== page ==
SAU CFDD
Feb 182016
 

By Barb Arland-Fye
Editor

Six-hundred or so people, mostly senior citizens, filled the church where my husband Steve and I attended Mass on Ash Wednesday on Florida’s Gulf Coast. In his homily, our bald-headed presider, acknowledging his own senior citizen status, observed that “we” — himself and the congregation — were well-seasoned in the penitential aspect of Lent. He recalled as a boy giving up candy for Lent and attending Stations of the Cross after school on Fridays. That was a real sacrifice because going to the Stations of the Cross meant not being able to play ball. This season, he asked us to add rather than subtract from our observance of Lent. Focus on nurturing love, hope and faith through reflection on the Lenten Scriptures, he encouraged us.

Arland-Fye

Arland-Fye

Choose one Scripture on which to reflect, he suggested, such as the Prodigal Son or the Woman at the Well. He may have mentioned a third Scripture, but I wasn’t taking notes. His message, though, left an impression on me. These Scriptures emphasize God’s mercy and are especially appropriate to reflect on during this Year of Mercy that Pope Francis has declared. Mercy is “the bridge that connects God and man, opening our hearts to the hope of being loved forever despite our sinfulness,” the Holy Father said in his letter introducing the Extraordinary Jubilee of Mercy.

As our presider at Mass spoke so tenderly about nurturing love, hope and faith, I couldn’t help but look around me at all of these Catholics who have crossed that bridge over and over again. As a storyteller, I wanted to know their stories, what led them to this place in life, to this community of faith. Like Paul, they’ve kept the faith — or come back to the faith — determined to finish the race.

I thought about my late father-in-law Bill, who was away from the church for 50 years before coming back and embracing his Catholic faith. He never shared what drove him away, even though I asked. But he returned, like the Prodigal Son, seeking mercy. Bill’s faith gave him sustenance in the final years of life, a sense of purpose. What a gift!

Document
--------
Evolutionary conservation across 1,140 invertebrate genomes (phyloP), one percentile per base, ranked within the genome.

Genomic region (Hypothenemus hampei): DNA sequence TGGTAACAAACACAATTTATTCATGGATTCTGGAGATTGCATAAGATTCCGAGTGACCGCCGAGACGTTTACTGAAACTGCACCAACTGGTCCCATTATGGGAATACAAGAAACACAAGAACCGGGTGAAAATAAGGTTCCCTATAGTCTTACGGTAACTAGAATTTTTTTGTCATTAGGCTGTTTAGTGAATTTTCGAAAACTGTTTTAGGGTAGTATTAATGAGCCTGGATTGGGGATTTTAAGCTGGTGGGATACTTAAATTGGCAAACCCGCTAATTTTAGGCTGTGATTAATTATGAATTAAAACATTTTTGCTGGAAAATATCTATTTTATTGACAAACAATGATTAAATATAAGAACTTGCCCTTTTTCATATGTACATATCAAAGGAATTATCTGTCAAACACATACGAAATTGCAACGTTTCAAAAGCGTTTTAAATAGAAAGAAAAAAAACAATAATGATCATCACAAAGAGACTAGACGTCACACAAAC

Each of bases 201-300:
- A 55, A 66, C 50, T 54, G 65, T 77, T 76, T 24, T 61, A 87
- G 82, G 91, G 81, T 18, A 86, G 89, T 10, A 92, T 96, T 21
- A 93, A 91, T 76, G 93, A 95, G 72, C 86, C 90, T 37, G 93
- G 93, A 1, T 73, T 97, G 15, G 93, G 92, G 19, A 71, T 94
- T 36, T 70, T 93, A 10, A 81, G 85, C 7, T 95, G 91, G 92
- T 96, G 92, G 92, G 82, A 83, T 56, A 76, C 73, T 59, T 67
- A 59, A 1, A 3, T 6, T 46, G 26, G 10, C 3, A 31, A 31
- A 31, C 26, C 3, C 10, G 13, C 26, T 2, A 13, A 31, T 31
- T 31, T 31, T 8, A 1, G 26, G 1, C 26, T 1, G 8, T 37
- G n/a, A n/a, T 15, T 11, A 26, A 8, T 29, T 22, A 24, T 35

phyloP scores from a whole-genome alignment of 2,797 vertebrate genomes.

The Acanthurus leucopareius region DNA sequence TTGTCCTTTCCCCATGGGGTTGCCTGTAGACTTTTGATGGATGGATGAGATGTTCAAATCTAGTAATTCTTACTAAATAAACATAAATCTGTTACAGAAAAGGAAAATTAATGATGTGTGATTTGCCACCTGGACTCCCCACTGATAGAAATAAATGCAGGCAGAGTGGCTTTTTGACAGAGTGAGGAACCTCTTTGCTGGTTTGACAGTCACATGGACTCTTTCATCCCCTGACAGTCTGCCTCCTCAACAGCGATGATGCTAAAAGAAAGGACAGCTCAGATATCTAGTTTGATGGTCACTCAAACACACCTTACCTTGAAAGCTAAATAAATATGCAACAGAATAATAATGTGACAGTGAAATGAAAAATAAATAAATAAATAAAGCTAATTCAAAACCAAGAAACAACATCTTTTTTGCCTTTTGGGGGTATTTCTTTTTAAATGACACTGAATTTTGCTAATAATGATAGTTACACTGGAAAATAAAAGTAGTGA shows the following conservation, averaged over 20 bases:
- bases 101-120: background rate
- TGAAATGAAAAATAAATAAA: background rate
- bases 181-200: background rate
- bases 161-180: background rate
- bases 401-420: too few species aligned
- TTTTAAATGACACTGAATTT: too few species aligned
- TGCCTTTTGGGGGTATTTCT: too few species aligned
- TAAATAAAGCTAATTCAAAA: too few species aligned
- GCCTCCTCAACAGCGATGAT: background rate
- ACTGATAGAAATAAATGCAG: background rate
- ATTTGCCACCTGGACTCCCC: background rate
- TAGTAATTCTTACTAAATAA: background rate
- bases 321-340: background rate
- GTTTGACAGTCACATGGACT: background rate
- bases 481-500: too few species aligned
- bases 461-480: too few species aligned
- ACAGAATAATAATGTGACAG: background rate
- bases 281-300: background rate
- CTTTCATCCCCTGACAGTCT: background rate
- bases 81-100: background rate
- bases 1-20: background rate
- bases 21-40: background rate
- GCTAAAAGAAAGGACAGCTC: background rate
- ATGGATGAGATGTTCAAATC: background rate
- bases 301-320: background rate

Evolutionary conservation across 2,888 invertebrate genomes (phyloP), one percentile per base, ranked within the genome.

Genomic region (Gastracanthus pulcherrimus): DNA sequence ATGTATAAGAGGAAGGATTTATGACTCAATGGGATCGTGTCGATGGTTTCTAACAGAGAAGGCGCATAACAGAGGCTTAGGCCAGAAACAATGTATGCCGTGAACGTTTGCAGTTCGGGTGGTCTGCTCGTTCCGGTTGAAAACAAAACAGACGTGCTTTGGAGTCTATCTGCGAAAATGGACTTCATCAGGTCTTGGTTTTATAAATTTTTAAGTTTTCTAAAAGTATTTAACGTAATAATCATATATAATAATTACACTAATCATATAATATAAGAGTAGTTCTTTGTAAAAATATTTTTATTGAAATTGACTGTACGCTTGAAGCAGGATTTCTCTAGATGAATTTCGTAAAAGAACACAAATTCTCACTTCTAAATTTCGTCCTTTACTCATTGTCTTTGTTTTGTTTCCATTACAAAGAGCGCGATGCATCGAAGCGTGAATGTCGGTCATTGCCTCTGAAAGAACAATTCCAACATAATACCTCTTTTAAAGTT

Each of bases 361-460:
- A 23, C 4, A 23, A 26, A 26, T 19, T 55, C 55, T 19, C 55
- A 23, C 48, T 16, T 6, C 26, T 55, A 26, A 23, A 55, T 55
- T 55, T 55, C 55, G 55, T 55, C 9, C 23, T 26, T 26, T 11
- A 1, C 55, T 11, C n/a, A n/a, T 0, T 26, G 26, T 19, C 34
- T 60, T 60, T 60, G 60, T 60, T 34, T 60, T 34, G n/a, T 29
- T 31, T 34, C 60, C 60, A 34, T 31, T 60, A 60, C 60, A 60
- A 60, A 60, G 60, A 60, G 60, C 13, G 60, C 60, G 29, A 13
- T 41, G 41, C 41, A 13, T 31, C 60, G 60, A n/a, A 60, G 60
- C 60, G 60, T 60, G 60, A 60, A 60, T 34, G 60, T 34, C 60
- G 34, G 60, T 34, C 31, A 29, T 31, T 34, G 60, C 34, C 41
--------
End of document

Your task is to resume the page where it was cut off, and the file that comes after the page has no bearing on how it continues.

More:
So I asked his son, my husband Steve, if we could reflect on the Lenten Scriptures together in our ongoing journey to nurture love, hope and faith. Steve was agreeable. Since we were on vacation, the additional prayer time wasn’t difficult to include in our schedule. We began by reflecting on the Woman at the Well (Steve’s choice) and had a good discussion concerning what each of us understood about this Scripture reading.

In subsequent days, we decided to reflect on the readings for the day. “I really don’t know how many times we can go over the story of the Woman at the Well,” my husband admitted. Steve hasn’t read the pope’s letter on the Extraordinary Jubilee of Mercy, but the two apparently agree on the benefits of variety. Pope Francis says “How many pages of Sacred Scripture are appropriate for meditation during the weeks of Lent to help us rediscover the merciful face of the Father!”

Thanks to the priest who inspired us with his homily on Ash Wednesday, Steve and I are on the journey to nurture love, hope and faith, in part, through meditating on the Scriptures.

(Barb Arland-Fye, Editor, can be reached at arland-fye@davenportdiocese.org.)

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